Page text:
‘Rings of Power’: Creating the Hobbit Ancestors of Middle Earth

"There are certain things you just need to be there for it to feel like Middle Earth," co-showrunner JD Payne tells IndieWire.
Two harfoots episodic from "The Rings of Power"
"Lord of the Rings: The Rings of Power"

When you first meet Elanor “Nori” Brandyfoot (Markella Kavenaugh) and Poppy Proudfellow (Megan Richards) in Amazon’s “Lord of the Rings” prequel series “The Rings of Power,” another famous duo comes to mind. Nori and Poppy, after all, are Harfoots, ancestors of Hobbits. Nori is adventurous; Poppy is nervous. They come off instantly as this Tolkien adaptation’s version of Frodo Baggins and Samwise Gamgee, the pair that would ultimately destroy the One Ring, played in the films by Elijah Wood and Sean Astin. 

But co-showrunner Patrick McKay says that’s not really who they had in mind when writing these short, hairy-footed friends. “I have to tell you, what we talked about was Lucy Ricardo and Ethel Mertz,” he said to IndieWire, referencing the “I Love Lucy” pals. Of course, McKay admits that he would probably also make the Frodo and Sam analogy too. It’s there for the taking. 

While McKay and co-showrunner JD Payne had plenty of Elf and Man and Dwarf characters to incorporate from J.R.R. Tolkien’s extensive appendices, when it came to Hobbits, the writers had to rely more on their own inventions rather than Tolkien’s texts. But they weren’t going to simply ignore the little folk. “There are certain things you just need to be there for it to feel like Middle Earth,” Payne said. “Halflings are really just part of the heart of Middle Earth and they are part of what makes it warm and fun and relatable.” 

In his prologue, “Concerning Hobbits,” Tolkien wrote that Hobbits were initially divided into “three different breeds,” the “Harfoots, Stoors, and Fallohides.” The Harfoots, he wrote, were “browner of skin, smaller, and shorter, and they were beardless and bootless; their hands and feet were neat and nimble; and they preferred highlands and hillsides.” Working from that Payne explained they then fleshed out this culture as they thought Tolkien might have. “Our goal was to always invent in as Tolkienian a fashion as possible,” he said. “He was inspired by different mythologies and cultures and peoples really from around the Earth and across history. So we would do the same thing.” They focused their studies on nomadic people from across the world and throughout history to color the Harfoots’ traditions.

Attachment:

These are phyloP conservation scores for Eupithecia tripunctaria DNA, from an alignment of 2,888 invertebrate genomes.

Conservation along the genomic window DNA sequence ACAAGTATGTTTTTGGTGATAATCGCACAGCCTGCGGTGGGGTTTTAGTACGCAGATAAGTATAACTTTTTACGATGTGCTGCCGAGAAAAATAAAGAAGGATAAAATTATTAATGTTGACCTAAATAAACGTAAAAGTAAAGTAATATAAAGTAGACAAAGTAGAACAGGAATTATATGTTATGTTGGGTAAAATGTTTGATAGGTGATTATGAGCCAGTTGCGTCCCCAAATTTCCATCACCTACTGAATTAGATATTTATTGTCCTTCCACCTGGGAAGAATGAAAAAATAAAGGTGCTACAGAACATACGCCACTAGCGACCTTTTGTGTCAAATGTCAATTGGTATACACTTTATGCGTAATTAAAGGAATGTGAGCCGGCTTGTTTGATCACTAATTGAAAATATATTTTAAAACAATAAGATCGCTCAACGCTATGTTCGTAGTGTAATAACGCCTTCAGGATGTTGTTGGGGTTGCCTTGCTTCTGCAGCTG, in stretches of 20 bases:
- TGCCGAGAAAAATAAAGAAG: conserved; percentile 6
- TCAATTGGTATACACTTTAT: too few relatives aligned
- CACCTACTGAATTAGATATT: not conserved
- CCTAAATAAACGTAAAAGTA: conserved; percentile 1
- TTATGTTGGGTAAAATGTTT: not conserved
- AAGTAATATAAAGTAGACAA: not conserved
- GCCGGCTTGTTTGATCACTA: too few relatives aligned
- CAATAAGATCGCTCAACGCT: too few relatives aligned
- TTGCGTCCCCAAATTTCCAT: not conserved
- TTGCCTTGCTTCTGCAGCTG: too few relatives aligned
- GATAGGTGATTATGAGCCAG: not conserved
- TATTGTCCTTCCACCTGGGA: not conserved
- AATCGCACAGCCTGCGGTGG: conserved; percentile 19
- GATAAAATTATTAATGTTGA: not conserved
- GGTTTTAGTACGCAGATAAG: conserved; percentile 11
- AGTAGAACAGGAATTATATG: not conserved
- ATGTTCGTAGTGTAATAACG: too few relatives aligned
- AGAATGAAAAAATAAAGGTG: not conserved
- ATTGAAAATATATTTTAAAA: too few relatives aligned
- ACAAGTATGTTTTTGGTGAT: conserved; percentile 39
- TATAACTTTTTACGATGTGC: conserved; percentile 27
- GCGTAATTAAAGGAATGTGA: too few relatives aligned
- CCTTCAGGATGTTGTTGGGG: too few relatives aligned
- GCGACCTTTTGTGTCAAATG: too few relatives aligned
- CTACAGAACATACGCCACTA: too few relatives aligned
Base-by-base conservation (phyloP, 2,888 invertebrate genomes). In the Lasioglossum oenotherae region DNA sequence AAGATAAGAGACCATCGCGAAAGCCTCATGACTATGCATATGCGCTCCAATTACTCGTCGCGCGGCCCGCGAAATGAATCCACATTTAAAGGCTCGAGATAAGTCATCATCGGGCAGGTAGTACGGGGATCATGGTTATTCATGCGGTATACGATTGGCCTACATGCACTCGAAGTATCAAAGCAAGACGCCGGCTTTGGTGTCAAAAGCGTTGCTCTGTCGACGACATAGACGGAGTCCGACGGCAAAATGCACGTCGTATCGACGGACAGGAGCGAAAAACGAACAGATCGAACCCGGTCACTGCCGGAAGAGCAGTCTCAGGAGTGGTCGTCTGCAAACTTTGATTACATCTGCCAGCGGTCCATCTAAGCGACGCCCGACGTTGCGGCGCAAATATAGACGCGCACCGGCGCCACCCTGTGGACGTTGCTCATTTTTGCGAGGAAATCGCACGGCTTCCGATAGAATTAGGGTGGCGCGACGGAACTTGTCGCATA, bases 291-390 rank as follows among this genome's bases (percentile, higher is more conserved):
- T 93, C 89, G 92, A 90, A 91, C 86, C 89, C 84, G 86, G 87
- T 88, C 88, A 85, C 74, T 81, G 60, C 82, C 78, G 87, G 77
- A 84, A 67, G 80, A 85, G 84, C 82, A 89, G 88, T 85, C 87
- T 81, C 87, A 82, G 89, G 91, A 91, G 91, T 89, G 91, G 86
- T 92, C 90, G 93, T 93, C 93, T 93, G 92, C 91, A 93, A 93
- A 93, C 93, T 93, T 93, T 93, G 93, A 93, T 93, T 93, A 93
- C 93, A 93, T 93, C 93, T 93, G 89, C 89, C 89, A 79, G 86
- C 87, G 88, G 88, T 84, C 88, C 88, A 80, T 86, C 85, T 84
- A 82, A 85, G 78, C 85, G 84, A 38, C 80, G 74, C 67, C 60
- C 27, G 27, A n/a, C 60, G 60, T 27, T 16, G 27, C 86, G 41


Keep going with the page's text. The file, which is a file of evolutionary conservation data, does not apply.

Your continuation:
Like the Hobbits fans recognize, the Harfoots are also partial to a hole, but theirs are more makeshift and less permanent than the recognizable round door homes where the likes of Bilbo lived. In the pilot, they are introduced hiding from two human travelers. When the men are gone, they rise out of the ground. 

Kavenaugh and Richards had no idea who they were even playing when they were cast in the series, but once on the ground in New Zealand went into what was essentially Harfoot training camp. They worked with a movement coach that would give them reference points for how these beings would operate in the world. “One of them that really stuck with me was to walk like a 5-year-old child,” Richards said. “And also meerkats as well, and how they sort of pop their heads out and have quick sharp movements.” The two women would call each other up and speak in the Harfoot dialect, and practice walking like Harfoots in what Kavenaugh described as “monster slippers.” “We’d get such interesting looks from people,” she said. (On set they would wear foot prosthetics that she described as “big flippers.”)

The costumes, designed by Kate Hawley, are packed with detail that reveal how the Harfoots live. Their outfits are constructed so as to make them efficient at camouflaging themselves. “Every Harfoot has a skirt that splits in two and has this leaf that can go over your head as if to become like a mothball or a tree,” Richards said. If you look closely you can also see that Harfoots have appleseeds on their clothing, each representing a Harfoot who has perished in a previous migration. “That also added to the depth of the character as a whole and as a whole community,” Richards added.  

The Harfoots are by nature an always moving tribe, but they are also, like the Hobbits that would come later, against conflict. They choose to stay hidden rather than cross paths with outsiders. Nori, however, has a curiosity about the world outside her enclave that is satiated at the end of the first episode when a mysterious man falls from the sky. It’s an eagerness, but it’s also a desire to find stability for her people. “It was really important to make sure that her interest in the unknown wasn’t just out of selfish interest,” Kavenaugh said. “It’s to help the Harfoots find a home so that they don’t have to keep looking over their shoulder and moving and and always at the risk of a lack of food or safety.” 

And as Payne noted, why wouldn’t you want to explore Middle Earth. “If you or I were in Middle Earth we would be like, ‘Oh gosh, what can we go see?’ but she’s just no, stay hidden, stay put, and say in the close confines of the community,” he said. It’s unlikely Nori is going to adhere to those rules. She is, after all, a classic Tolkien wanderer, and she’s got her trusty friend by her side.

“The Rings of Power” is streaming now on Prime Video. 

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